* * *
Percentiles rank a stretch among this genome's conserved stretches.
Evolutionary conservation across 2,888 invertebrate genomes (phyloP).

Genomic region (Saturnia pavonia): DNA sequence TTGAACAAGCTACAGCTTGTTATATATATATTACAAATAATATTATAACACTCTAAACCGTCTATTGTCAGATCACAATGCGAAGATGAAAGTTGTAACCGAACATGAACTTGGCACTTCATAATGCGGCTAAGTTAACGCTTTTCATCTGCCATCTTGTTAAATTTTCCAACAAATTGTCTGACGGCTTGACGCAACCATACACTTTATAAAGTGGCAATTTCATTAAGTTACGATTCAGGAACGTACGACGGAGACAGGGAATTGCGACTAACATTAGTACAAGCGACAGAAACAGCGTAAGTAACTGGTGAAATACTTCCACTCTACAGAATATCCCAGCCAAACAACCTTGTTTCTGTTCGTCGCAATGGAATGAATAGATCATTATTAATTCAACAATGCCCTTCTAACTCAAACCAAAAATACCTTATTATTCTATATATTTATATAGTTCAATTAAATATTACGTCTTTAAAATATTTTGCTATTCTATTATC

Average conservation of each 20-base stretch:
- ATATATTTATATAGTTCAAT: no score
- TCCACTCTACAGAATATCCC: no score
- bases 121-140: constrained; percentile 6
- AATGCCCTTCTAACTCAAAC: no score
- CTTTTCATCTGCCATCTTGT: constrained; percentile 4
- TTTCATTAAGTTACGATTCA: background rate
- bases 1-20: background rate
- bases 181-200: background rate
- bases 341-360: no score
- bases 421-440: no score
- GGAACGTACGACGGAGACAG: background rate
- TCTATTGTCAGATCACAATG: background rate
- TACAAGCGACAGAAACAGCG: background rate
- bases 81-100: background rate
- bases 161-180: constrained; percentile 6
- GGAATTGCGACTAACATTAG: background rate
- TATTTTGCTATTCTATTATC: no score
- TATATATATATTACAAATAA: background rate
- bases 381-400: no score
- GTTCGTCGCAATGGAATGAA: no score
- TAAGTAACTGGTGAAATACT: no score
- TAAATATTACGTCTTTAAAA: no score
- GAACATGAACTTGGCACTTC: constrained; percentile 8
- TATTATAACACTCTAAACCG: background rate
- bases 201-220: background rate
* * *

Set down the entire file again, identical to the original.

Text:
Percentiles rank a stretch among this genome's conserved stretches.
Evolutionary conservation across 2,888 invertebrate genomes (phyloP).

Genomic region (Saturnia pavonia): DNA sequence TTGAACAAGCTACAGCTTGTTATATATATATTACAAATAATATTATAACACTCTAAACCGTCTATTGTCAGATCACAATGCGAAGATGAAAGTTGTAACCGAACATGAACTTGGCACTTCATAATGCGGCTAAGTTAACGCTTTTCATCTGCCATCTTGTTAAATTTTCCAACAAATTGTCTGACGGCTTGACGCAACCATACACTTTATAAAGTGGCAATTTCATTAAGTTACGATTCAGGAACGTACGACGGAGACAGGGAATTGCGACTAACATTAGTACAAGCGACAGAAACAGCGTAAGTAACTGGTGAAATACTTCCACTCTACAGAATATCCCAGCCAAACAACCTTGTTTCTGTTCGTCGCAATGGAATGAATAGATCATTATTAATTCAACAATGCCCTTCTAACTCAAACCAAAAATACCTTATTATTCTATATATTTATATAGTTCAATTAAATATTACGTCTTTAAAATATTTTGCTATTCTATTATC

Average conservation of each 20-base stretch:
- ATATATTTATATAGTTCAAT: no score
- TCCACTCTACAGAATATCCC: no score
- bases 121-140: constrained; percentile 6
- AATGCCCTTCTAACTCAAAC: no score
- CTTTTCATCTGCCATCTTGT: constrained; percentile 4
- TTTCATTAAGTTACGATTCA: background rate
- bases 1-20: background rate
- bases 181-200: background rate
- bases 341-360: no score
- bases 421-440: no score
- GGAACGTACGACGGAGACAG: background rate
- TCTATTGTCAGATCACAATG: background rate
- TACAAGCGACAGAAACAGCG: background rate
- bases 81-100: background rate
- bases 161-180: constrained; percentile 6
- GGAATTGCGACTAACATTAG: background rate
- TATTTTGCTATTCTATTATC: no score
- TATATATATATTACAAATAA: background rate
- bases 381-400: no score
- GTTCGTCGCAATGGAATGAA: no score
- TAAGTAACTGGTGAAATACT: no score
- TAAATATTACGTCTTTAAAA: no score
- GAACATGAACTTGGCACTTC: constrained; percentile 8
- TATTATAACACTCTAAACCG: background rate
- bases 201-220: background rate